We were going nowhere.
On a morning of nothing-out-of-the-ordinary, the pattern of morning coffee; showering and drying off; ironing and packing my lunch; taking the dog out - it all felt as snuggly as an expectation. I was still who I was the night before: a young almost-thirty something compelled to do great things, but still feeling like I hadn’t moved the length of a city block in years.
But sedentary in a tunnel, with cars turning off around me, while I put my own in park, just in eyesight of the visible light of a new day, my panic turned into agitation, turned into uncomfortable shifting. I never knew what to do with myself in tight spaces. If I was this walled in, I’d rather ball up.
This had been my greatest fear in relation to my newest commute: Becoming immobilized in a glorified tube in a vat of harbor water, surrounded by other ton-heavy vehicles that no doubt blocked my path to freedom.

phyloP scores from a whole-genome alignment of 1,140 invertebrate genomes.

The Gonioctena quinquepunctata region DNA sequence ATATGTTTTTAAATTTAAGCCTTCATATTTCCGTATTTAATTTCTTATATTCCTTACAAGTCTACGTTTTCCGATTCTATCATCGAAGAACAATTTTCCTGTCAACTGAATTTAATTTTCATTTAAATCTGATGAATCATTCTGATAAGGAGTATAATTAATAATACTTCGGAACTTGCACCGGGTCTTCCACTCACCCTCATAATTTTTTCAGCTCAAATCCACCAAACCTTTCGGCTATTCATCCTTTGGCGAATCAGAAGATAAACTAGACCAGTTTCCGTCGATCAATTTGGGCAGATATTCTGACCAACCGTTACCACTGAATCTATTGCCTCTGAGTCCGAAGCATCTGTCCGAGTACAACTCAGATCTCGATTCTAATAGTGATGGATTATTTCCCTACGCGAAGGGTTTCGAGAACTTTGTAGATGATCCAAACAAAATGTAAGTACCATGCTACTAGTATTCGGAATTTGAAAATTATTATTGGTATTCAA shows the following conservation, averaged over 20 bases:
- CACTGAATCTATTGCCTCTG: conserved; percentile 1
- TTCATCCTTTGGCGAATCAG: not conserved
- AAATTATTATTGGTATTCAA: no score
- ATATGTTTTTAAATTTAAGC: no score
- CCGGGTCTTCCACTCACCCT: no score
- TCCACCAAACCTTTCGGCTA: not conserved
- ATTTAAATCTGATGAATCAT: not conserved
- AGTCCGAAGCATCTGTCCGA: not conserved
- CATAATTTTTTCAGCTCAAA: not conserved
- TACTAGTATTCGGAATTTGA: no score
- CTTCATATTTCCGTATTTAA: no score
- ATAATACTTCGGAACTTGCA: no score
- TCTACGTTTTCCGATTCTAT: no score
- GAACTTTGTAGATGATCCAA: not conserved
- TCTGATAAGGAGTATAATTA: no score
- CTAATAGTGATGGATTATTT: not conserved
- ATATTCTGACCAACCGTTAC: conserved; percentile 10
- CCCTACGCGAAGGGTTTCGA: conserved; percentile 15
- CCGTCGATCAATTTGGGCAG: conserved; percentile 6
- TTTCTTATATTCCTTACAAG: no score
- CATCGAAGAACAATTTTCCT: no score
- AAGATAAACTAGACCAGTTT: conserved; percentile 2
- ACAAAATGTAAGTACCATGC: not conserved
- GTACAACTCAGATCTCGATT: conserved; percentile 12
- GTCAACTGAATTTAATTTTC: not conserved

I remembered back to my trip through the Alps in a Kia Sidekick, visiting a friends’ grandparents in the country, outside of Zurich. If the twists and turns of the mountainous roads, illustrative of the monumental and dizzying circles I imagine skateboards speeding down in skate videos, hadn’t scared the shit out of me, it was the 20 mile tunnels through the cavernous rock. Half an hour stuck in a car with no air conditioning, stale
air and sweat surrounding my skin, eventually the story came from our host that months before a tractor trailer had exploded “in a tunnel like this” and killed and hurt a lot of people because they were trapped.
I am trapped and there’s nowhere to go.